Category Archives:Copyright Law

Warner Bros. suing talent agencies over alleged unauthorized copying of films

Recently, Warner Bros. Entertainment, Inc. (“Warner Bros.”) brought a copyright lawsuit against several talent agencies (“Defendants”).[1] The Complaint alleges that Defendants were involved in “an illegal digital distribution platform that copied movies and then distributed copies and streamed public performances of those movies” to insiders and third parties.[2] Warner Bros. is alleging that the Defendants maintained copies of several of Warner Bros. films, which then made their way from Defendants’ platform to third party online piracy websites.[3] It is alleged in the Complaint that Warner Bros. discovered Defendants’ activities in December 2015 as a result of unauthorized copies of the movies Creed and In the Heart of the Sea appearing on online piracy sites after copies of such movies were sent by Warner Bros. to Defendants for delivery to one of Defendants’ clients.[4] Warner Bros. claims that the copies of these movies were “watermarked” and could be traced back to Defendants, who allegedly bypassed the security measures placed on the “screener” DVD copies and then copied such movies to their digital distribution platform.[5]

Warner Bros. acknowledges in its Complaint that Defendants represented that they terminated the digital distribution platform after being notified by Warner Bros.[6] However, Warner Bros. is still seeking an injunction to prevent Defendants from creating a similar distribution platform.[7] Warner Bros. alleges it would suffer irreparable harm because Defendants’ digital platform maintained copies of Warner Bros’ works without the necessary security technology measures, which could allow such works to be further copied.[8] The Complaint alleges causes of action for Copyright Infringement and Violation of The Digital Millennium Copyright Act.[9] Warner Bros. is also seeking monetary damages and attorneys’ fees as a result of Defendants’ alleged willful conduct.

Please contact our office if you have any questions regarding the information in this article.

Daniel Devine, Esq.
Santucci Priore, P.L.
Shareholder

[1] See, Warner Bros. Entm’t, Inc. v. Innovative Artists Talent and Literary Agency, Inc., et. al., No. 16-cv-7902 at Docket Entry No. 1 (C.D. Cal. Oct. 24, 2016).
[2] Id.
[3] Id.
[4] Id.
[5] Id.
[6] Id.
[7] Id.
[8] Id.
[9] Id.

Supreme Court weighs in on standard for attorneys’ fees in Copyright cases

This entry is a follow up to a previous blog article that discussed the Supreme Court’s decision to hear the case of Kirtsaeng v. John Wiley & Sons, Inc., 2016 WL 205944 (Jan. 15, 2016), which sought determination of the proper standard for attorneys’ fees awards in copyright cases. Recently, the Supreme Court entered a decision in this case setting forth specific guidelines.[1] Specifically, the Supreme Court found that when deciding to award attorneys’ fees under the Copyright Act, the district court should give substantial weight to the objective reasonableness of the non-prevailing party’s position.[2] The Supreme Court also found that all other circumstances relevant to granting attorneys’ fees must still be taken into consideration as objective reasonableness should not be the only consideration.[3] Thus, a district court would retain discretion, in light of such factors, to enter an award of attorneys’ fees even if the non-prevailing party advanced a reasonable position.[4] Other guidance that comes from the Supreme Court’s decision is confirmation of the principles that while a district court has discretion to award attorneys’ fees they are not to be ordered as a matter of course and that prevailing plaintiffs and defendants may not be treated differently.[5]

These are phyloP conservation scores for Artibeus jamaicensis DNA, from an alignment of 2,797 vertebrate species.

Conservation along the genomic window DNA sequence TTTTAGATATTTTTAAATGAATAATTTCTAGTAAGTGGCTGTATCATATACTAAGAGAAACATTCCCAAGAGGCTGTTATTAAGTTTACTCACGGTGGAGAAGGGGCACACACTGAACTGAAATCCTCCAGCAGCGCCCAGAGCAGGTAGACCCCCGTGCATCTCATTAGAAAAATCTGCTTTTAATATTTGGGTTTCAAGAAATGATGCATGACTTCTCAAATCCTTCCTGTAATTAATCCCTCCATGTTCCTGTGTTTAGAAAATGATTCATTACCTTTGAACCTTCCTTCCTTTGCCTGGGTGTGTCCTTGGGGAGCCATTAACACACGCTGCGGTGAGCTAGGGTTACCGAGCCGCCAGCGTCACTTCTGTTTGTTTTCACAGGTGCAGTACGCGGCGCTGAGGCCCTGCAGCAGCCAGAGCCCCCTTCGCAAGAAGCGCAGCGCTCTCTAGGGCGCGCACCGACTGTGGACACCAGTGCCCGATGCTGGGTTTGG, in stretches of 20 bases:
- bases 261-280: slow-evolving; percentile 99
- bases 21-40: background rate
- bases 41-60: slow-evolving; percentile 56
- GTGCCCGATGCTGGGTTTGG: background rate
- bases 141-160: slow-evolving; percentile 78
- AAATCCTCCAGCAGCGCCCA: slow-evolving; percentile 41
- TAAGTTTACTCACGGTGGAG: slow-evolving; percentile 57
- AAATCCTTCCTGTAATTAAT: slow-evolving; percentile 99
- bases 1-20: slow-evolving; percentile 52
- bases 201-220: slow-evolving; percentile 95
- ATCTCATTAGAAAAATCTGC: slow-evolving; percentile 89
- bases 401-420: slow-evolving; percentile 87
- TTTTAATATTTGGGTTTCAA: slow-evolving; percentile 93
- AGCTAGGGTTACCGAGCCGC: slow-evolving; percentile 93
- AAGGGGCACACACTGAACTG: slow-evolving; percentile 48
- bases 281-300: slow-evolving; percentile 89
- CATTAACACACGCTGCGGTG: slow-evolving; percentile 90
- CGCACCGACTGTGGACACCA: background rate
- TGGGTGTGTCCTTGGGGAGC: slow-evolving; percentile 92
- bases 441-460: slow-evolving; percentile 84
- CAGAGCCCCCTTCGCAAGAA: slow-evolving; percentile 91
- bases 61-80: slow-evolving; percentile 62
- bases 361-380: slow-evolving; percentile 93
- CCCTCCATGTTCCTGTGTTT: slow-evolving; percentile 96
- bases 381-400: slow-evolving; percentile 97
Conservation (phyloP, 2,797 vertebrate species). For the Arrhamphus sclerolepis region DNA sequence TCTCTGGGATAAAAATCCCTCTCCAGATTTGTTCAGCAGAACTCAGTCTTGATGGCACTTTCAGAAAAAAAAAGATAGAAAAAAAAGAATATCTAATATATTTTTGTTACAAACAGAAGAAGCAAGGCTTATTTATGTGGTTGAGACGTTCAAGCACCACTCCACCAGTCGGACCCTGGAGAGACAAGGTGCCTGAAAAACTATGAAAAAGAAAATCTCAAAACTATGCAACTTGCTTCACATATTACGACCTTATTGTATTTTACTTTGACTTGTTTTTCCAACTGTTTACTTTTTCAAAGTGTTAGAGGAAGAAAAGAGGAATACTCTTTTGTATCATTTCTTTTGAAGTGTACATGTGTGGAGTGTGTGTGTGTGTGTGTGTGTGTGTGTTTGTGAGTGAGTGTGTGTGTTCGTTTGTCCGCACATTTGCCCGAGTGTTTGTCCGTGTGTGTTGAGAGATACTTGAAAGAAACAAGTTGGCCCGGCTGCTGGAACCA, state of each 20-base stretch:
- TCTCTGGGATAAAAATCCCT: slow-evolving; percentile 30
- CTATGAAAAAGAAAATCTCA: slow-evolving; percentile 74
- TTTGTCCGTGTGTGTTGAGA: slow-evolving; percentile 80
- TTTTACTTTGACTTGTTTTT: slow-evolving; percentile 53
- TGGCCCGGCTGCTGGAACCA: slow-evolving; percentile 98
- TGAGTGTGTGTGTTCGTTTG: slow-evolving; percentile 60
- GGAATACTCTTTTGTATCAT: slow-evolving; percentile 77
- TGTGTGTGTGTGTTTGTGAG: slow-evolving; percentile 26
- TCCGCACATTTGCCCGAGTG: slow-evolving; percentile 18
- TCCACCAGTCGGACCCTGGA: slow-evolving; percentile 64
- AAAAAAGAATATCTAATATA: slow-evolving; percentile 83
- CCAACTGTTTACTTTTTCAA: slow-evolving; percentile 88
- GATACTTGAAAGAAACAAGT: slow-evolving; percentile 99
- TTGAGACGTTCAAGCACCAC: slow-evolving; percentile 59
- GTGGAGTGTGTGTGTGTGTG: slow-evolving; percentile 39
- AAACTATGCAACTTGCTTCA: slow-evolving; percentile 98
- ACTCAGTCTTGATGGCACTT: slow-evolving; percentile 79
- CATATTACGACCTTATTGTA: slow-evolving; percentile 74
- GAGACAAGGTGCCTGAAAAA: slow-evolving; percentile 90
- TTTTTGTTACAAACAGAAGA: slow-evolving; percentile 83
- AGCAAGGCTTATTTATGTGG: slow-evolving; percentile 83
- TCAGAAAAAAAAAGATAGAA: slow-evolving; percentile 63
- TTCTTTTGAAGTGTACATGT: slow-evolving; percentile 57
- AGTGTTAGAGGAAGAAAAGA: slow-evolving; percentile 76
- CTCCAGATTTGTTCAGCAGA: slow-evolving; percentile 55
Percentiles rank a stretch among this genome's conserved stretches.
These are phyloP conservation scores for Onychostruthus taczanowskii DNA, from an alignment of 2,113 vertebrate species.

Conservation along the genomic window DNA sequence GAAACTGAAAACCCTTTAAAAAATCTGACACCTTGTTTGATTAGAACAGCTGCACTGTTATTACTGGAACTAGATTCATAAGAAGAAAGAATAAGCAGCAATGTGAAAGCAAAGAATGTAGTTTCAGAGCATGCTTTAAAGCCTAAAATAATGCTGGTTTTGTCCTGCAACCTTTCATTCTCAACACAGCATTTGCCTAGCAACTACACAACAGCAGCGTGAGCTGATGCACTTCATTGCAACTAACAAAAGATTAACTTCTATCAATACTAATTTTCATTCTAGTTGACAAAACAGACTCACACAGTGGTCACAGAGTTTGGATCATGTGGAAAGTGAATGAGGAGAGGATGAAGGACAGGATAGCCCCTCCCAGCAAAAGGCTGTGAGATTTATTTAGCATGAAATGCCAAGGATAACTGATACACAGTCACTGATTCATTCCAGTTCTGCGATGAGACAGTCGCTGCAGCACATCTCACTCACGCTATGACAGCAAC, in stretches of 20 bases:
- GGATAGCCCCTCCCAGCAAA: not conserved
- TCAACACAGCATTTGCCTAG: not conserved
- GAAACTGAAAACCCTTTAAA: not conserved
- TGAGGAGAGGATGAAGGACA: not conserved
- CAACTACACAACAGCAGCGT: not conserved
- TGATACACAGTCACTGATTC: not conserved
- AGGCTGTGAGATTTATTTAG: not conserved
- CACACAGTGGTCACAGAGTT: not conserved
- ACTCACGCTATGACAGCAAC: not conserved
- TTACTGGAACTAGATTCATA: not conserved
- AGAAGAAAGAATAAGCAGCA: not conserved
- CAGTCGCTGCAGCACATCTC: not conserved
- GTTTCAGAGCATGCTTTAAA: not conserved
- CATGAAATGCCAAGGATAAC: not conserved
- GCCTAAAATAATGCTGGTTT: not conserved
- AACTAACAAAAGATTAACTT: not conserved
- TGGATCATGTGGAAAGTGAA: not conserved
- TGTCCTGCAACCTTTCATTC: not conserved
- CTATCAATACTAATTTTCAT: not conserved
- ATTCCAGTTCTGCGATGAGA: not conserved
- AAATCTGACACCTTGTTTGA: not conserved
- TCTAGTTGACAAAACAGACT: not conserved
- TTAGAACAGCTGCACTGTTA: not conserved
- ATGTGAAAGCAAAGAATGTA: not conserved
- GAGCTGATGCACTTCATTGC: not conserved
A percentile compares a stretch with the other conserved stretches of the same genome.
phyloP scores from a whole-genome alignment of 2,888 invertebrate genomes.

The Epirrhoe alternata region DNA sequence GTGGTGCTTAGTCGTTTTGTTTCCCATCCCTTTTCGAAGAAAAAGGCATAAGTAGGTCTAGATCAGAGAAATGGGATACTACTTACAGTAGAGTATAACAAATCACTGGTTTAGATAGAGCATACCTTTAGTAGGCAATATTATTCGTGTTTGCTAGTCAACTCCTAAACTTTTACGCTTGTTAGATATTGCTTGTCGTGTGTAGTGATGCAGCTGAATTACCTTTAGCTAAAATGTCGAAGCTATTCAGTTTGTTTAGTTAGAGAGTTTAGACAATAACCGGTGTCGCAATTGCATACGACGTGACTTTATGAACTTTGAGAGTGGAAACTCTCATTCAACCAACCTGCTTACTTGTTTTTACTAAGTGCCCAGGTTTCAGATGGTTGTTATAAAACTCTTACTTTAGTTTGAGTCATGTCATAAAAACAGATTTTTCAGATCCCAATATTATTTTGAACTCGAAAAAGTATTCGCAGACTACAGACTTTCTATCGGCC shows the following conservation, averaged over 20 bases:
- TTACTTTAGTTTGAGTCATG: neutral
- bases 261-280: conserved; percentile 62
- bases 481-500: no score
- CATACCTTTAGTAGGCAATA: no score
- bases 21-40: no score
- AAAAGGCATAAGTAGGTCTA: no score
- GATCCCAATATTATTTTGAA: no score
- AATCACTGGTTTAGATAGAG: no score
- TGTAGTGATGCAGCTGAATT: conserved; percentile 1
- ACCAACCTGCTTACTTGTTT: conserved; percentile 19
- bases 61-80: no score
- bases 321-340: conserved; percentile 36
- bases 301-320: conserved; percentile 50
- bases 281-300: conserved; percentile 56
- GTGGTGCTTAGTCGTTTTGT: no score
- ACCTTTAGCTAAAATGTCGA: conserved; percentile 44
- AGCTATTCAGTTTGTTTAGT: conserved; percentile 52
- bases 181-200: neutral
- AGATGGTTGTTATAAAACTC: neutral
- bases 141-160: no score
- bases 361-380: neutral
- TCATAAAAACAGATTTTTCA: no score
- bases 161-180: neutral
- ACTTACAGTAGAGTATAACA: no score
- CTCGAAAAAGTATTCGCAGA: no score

The Supreme Court supported its holding by noting that its approach “both encourages parties with strong legal positions to stand on their rights and deters those with weak ones from proceedings with litigation.”[6] Further, the Supreme Court noted that a “district court that has ruled on the merits of a copyright case can easily access whether the losing party advanced an unreasonable claim or defense,” since the judge will assess the strengths and weaknesses of each party’s positions when deciding the case.[7] As a result, the Supreme Court sent the case back to the District Court so that the District Court can determine whether an attorneys’ fees award is proper under the standards set forth in the Supreme Court’s decision.[8] These standards must now be considered in any decision by a Plaintiff or Defendant to continue to litigate a lawsuit or otherwise attempt to settle.